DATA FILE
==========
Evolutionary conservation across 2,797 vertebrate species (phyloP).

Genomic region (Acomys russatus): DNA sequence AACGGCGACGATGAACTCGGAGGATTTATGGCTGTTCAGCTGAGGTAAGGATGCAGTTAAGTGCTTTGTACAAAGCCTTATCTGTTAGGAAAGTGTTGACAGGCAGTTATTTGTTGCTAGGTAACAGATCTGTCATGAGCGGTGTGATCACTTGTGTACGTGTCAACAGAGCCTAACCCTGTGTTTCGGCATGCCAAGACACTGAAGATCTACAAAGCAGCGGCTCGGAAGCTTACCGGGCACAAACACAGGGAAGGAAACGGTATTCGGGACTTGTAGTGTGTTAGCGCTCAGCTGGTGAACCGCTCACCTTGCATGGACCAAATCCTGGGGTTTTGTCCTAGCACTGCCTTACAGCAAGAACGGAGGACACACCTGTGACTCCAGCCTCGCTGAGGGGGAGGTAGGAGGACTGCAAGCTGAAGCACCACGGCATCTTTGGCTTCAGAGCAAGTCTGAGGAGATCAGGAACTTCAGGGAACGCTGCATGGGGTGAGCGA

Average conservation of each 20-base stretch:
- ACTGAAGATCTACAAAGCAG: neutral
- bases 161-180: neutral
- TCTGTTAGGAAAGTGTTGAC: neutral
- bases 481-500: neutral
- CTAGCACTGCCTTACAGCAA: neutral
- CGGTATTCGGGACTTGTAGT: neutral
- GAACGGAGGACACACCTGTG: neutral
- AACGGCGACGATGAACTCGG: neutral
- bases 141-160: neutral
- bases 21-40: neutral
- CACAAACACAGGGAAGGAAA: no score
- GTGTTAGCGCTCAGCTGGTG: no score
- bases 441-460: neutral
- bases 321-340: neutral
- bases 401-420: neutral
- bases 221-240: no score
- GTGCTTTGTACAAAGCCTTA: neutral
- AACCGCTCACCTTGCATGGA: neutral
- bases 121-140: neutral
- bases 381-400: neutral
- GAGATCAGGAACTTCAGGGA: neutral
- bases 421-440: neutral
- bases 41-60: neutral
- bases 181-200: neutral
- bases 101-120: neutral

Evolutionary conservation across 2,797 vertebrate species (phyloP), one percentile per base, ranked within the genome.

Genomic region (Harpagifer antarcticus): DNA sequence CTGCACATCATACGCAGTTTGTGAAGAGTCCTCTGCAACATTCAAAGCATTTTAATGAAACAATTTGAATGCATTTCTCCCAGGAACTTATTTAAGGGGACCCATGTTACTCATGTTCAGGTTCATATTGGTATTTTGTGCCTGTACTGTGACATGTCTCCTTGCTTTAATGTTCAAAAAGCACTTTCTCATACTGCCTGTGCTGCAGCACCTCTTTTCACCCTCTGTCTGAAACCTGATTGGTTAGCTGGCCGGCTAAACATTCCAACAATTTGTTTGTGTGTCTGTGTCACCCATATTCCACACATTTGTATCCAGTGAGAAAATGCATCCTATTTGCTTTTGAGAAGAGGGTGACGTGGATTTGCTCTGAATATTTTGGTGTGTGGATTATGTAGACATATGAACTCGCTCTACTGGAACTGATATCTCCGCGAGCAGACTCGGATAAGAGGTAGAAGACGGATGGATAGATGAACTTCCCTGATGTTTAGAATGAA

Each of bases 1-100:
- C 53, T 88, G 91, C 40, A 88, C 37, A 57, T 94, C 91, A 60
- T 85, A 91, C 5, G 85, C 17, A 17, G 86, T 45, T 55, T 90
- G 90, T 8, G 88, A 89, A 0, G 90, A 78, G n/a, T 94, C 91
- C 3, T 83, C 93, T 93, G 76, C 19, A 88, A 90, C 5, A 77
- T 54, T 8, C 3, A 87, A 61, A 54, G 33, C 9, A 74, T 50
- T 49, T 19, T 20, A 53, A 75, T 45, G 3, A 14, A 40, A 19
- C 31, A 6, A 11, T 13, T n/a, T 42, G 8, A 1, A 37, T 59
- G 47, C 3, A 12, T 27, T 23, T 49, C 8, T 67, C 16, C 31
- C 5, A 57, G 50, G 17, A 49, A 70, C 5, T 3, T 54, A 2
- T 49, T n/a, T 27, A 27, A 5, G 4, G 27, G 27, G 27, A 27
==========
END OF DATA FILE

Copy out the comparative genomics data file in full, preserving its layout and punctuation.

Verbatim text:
Evolutionary conservation across 2,797 vertebrate species (phyloP).

Genomic region (Acomys russatus): DNA sequence AACGGCGACGATGAACTCGGAGGATTTATGGCTGTTCAGCTGAGGTAAGGATGCAGTTAAGTGCTTTGTACAAAGCCTTATCTGTTAGGAAAGTGTTGACAGGCAGTTATTTGTTGCTAGGTAACAGATCTGTCATGAGCGGTGTGATCACTTGTGTACGTGTCAACAGAGCCTAACCCTGTGTTTCGGCATGCCAAGACACTGAAGATCTACAAAGCAGCGGCTCGGAAGCTTACCGGGCACAAACACAGGGAAGGAAACGGTATTCGGGACTTGTAGTGTGTTAGCGCTCAGCTGGTGAACCGCTCACCTTGCATGGACCAAATCCTGGGGTTTTGTCCTAGCACTGCCTTACAGCAAGAACGGAGGACACACCTGTGACTCCAGCCTCGCTGAGGGGGAGGTAGGAGGACTGCAAGCTGAAGCACCACGGCATCTTTGGCTTCAGAGCAAGTCTGAGGAGATCAGGAACTTCAGGGAACGCTGCATGGGGTGAGCGA

Average conservation of each 20-base stretch:
- ACTGAAGATCTACAAAGCAG: neutral
- bases 161-180: neutral
- TCTGTTAGGAAAGTGTTGAC: neutral
- bases 481-500: neutral
- CTAGCACTGCCTTACAGCAA: neutral
- CGGTATTCGGGACTTGTAGT: neutral
- GAACGGAGGACACACCTGTG: neutral
- AACGGCGACGATGAACTCGG: neutral
- bases 141-160: neutral
- bases 21-40: neutral
- CACAAACACAGGGAAGGAAA: no score
- GTGTTAGCGCTCAGCTGGTG: no score
- bases 441-460: neutral
- bases 321-340: neutral
- bases 401-420: neutral
- bases 221-240: no score
- GTGCTTTGTACAAAGCCTTA: neutral
- AACCGCTCACCTTGCATGGA: neutral
- bases 121-140: neutral
- bases 381-400: neutral
- GAGATCAGGAACTTCAGGGA: neutral
- bases 421-440: neutral
- bases 41-60: neutral
- bases 181-200: neutral
- bases 101-120: neutral

Evolutionary conservation across 2,797 vertebrate species (phyloP), one percentile per base, ranked within the genome.

Genomic region (Harpagifer antarcticus): DNA sequence CTGCACATCATACGCAGTTTGTGAAGAGTCCTCTGCAACATTCAAAGCATTTTAATGAAACAATTTGAATGCATTTCTCCCAGGAACTTATTTAAGGGGACCCATGTTACTCATGTTCAGGTTCATATTGGTATTTTGTGCCTGTACTGTGACATGTCTCCTTGCTTTAATGTTCAAAAAGCACTTTCTCATACTGCCTGTGCTGCAGCACCTCTTTTCACCCTCTGTCTGAAACCTGATTGGTTAGCTGGCCGGCTAAACATTCCAACAATTTGTTTGTGTGTCTGTGTCACCCATATTCCACACATTTGTATCCAGTGAGAAAATGCATCCTATTTGCTTTTGAGAAGAGGGTGACGTGGATTTGCTCTGAATATTTTGGTGTGTGGATTATGTAGACATATGAACTCGCTCTACTGGAACTGATATCTCCGCGAGCAGACTCGGATAAGAGGTAGAAGACGGATGGATAGATGAACTTCCCTGATGTTTAGAATGAA

Each of bases 1-100:
- C 53, T 88, G 91, C 40, A 88, C 37, A 57, T 94, C 91, A 60
- T 85, A 91, C 5, G 85, C 17, A 17, G 86, T 45, T 55, T 90
- G 90, T 8, G 88, A 89, A 0, G 90, A 78, G n/a, T 94, C 91
- C 3, T 83, C 93, T 93, G 76, C 19, A 88, A 90, C 5, A 77
- T 54, T 8, C 3, A 87, A 61, A 54, G 33, C 9, A 74, T 50
- T 49, T 19, T 20, A 53, A 75, T 45, G 3, A 14, A 40, A 19
- C 31, A 6, A 11, T 13, T n/a, T 42, G 8, A 1, A 37, T 59
- G 47, C 3, A 12, T 27, T 23, T 49, C 8, T 67, C 16, C 31
- C 5, A 57, G 50, G 17, A 49, A 70, C 5, T 3, T 54, A 2
- T 49, T n/a, T 27, A 27, A 5, G 4, G 27, G 27, G 27, A 27